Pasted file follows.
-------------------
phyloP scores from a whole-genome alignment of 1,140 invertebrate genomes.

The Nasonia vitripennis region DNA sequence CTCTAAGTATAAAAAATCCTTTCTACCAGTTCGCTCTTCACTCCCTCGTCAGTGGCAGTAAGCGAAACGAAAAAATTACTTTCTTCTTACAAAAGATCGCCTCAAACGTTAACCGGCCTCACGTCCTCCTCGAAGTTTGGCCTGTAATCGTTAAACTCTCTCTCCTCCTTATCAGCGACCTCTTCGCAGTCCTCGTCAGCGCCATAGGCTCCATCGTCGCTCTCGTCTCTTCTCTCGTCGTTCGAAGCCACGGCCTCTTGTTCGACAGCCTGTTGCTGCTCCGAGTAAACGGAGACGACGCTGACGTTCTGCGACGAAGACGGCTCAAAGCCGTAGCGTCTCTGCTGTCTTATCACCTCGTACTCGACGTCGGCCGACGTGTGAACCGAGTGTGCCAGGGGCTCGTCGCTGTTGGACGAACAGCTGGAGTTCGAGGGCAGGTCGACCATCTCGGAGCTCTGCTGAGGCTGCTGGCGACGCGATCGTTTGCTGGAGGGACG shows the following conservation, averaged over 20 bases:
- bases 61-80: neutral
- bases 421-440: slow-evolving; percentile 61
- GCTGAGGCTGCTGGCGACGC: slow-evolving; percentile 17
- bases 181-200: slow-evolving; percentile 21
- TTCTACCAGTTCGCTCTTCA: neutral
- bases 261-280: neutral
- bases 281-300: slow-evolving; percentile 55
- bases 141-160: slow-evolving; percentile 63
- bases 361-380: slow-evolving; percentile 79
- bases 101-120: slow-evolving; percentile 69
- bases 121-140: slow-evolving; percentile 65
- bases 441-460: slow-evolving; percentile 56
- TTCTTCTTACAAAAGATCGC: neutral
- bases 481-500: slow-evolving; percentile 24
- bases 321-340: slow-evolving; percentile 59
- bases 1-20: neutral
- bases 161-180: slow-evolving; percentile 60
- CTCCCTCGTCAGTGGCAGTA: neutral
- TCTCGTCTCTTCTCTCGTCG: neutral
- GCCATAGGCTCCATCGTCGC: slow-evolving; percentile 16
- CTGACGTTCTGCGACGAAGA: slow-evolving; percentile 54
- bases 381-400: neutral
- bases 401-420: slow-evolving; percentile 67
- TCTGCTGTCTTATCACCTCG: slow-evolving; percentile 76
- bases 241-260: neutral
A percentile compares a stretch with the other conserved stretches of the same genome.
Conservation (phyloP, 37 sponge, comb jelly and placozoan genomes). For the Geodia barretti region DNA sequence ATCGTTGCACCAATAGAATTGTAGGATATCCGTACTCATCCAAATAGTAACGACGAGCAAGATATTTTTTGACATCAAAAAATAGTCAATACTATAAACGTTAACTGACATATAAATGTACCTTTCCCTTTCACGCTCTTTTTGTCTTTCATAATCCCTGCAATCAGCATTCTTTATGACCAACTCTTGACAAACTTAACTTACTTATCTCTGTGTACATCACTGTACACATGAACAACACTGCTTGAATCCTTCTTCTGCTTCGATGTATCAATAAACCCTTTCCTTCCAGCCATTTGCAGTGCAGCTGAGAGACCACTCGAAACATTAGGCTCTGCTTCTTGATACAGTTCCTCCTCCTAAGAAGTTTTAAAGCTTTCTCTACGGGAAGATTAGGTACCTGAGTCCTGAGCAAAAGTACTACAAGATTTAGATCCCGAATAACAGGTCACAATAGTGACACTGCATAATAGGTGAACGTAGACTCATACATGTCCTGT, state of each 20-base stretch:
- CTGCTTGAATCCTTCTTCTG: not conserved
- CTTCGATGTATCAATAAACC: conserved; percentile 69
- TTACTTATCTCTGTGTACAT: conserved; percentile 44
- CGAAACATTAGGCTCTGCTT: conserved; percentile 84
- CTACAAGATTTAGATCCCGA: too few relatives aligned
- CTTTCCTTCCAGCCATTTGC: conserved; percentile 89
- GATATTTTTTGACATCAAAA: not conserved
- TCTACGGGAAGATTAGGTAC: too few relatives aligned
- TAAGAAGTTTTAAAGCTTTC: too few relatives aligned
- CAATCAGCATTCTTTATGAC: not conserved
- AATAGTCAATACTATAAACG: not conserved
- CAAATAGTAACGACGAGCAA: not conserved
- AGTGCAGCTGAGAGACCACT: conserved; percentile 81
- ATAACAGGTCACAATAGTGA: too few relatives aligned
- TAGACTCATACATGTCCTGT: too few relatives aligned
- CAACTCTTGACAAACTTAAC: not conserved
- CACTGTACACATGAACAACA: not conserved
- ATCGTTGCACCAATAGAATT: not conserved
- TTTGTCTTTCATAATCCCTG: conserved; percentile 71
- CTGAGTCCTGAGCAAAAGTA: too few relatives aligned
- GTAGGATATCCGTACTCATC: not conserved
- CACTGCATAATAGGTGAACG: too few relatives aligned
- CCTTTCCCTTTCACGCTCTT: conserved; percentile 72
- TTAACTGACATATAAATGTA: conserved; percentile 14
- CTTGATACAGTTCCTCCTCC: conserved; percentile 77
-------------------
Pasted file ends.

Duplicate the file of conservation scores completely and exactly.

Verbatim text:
phyloP scores from a whole-genome alignment of 1,140 invertebrate genomes.

The Nasonia vitripennis region DNA sequence CTCTAAGTATAAAAAATCCTTTCTACCAGTTCGCTCTTCACTCCCTCGTCAGTGGCAGTAAGCGAAACGAAAAAATTACTTTCTTCTTACAAAAGATCGCCTCAAACGTTAACCGGCCTCACGTCCTCCTCGAAGTTTGGCCTGTAATCGTTAAACTCTCTCTCCTCCTTATCAGCGACCTCTTCGCAGTCCTCGTCAGCGCCATAGGCTCCATCGTCGCTCTCGTCTCTTCTCTCGTCGTTCGAAGCCACGGCCTCTTGTTCGACAGCCTGTTGCTGCTCCGAGTAAACGGAGACGACGCTGACGTTCTGCGACGAAGACGGCTCAAAGCCGTAGCGTCTCTGCTGTCTTATCACCTCGTACTCGACGTCGGCCGACGTGTGAACCGAGTGTGCCAGGGGCTCGTCGCTGTTGGACGAACAGCTGGAGTTCGAGGGCAGGTCGACCATCTCGGAGCTCTGCTGAGGCTGCTGGCGACGCGATCGTTTGCTGGAGGGACG shows the following conservation, averaged over 20 bases:
- bases 61-80: neutral
- bases 421-440: slow-evolving; percentile 61
- GCTGAGGCTGCTGGCGACGC: slow-evolving; percentile 17
- bases 181-200: slow-evolving; percentile 21
- TTCTACCAGTTCGCTCTTCA: neutral
- bases 261-280: neutral
- bases 281-300: slow-evolving; percentile 55
- bases 141-160: slow-evolving; percentile 63
- bases 361-380: slow-evolving; percentile 79
- bases 101-120: slow-evolving; percentile 69
- bases 121-140: slow-evolving; percentile 65
- bases 441-460: slow-evolving; percentile 56
- TTCTTCTTACAAAAGATCGC: neutral
- bases 481-500: slow-evolving; percentile 24
- bases 321-340: slow-evolving; percentile 59
- bases 1-20: neutral
- bases 161-180: slow-evolving; percentile 60
- CTCCCTCGTCAGTGGCAGTA: neutral
- TCTCGTCTCTTCTCTCGTCG: neutral
- GCCATAGGCTCCATCGTCGC: slow-evolving; percentile 16
- CTGACGTTCTGCGACGAAGA: slow-evolving; percentile 54
- bases 381-400: neutral
- bases 401-420: slow-evolving; percentile 67
- TCTGCTGTCTTATCACCTCG: slow-evolving; percentile 76
- bases 241-260: neutral
A percentile compares a stretch with the other conserved stretches of the same genome.
Conservation (phyloP, 37 sponge, comb jelly and placozoan genomes). For the Geodia barretti region DNA sequence ATCGTTGCACCAATAGAATTGTAGGATATCCGTACTCATCCAAATAGTAACGACGAGCAAGATATTTTTTGACATCAAAAAATAGTCAATACTATAAACGTTAACTGACATATAAATGTACCTTTCCCTTTCACGCTCTTTTTGTCTTTCATAATCCCTGCAATCAGCATTCTTTATGACCAACTCTTGACAAACTTAACTTACTTATCTCTGTGTACATCACTGTACACATGAACAACACTGCTTGAATCCTTCTTCTGCTTCGATGTATCAATAAACCCTTTCCTTCCAGCCATTTGCAGTGCAGCTGAGAGACCACTCGAAACATTAGGCTCTGCTTCTTGATACAGTTCCTCCTCCTAAGAAGTTTTAAAGCTTTCTCTACGGGAAGATTAGGTACCTGAGTCCTGAGCAAAAGTACTACAAGATTTAGATCCCGAATAACAGGTCACAATAGTGACACTGCATAATAGGTGAACGTAGACTCATACATGTCCTGT, state of each 20-base stretch:
- CTGCTTGAATCCTTCTTCTG: not conserved
- CTTCGATGTATCAATAAACC: conserved; percentile 69
- TTACTTATCTCTGTGTACAT: conserved; percentile 44
- CGAAACATTAGGCTCTGCTT: conserved; percentile 84
- CTACAAGATTTAGATCCCGA: too few relatives aligned
- CTTTCCTTCCAGCCATTTGC: conserved; percentile 89
- GATATTTTTTGACATCAAAA: not conserved
- TCTACGGGAAGATTAGGTAC: too few relatives aligned
- TAAGAAGTTTTAAAGCTTTC: too few relatives aligned
- CAATCAGCATTCTTTATGAC: not conserved
- AATAGTCAATACTATAAACG: not conserved
- CAAATAGTAACGACGAGCAA: not conserved
- AGTGCAGCTGAGAGACCACT: conserved; percentile 81
- ATAACAGGTCACAATAGTGA: too few relatives aligned
- TAGACTCATACATGTCCTGT: too few relatives aligned
- CAACTCTTGACAAACTTAAC: not conserved
- CACTGTACACATGAACAACA: not conserved
- ATCGTTGCACCAATAGAATT: not conserved
- TTTGTCTTTCATAATCCCTG: conserved; percentile 71
- CTGAGTCCTGAGCAAAAGTA: too few relatives aligned
- GTAGGATATCCGTACTCATC: not conserved
- CACTGCATAATAGGTGAACG: too few relatives aligned
- CCTTTCCCTTTCACGCTCTT: conserved; percentile 72
- TTAACTGACATATAAATGTA: conserved; percentile 14
- CTTGATACAGTTCCTCCTCC: conserved; percentile 77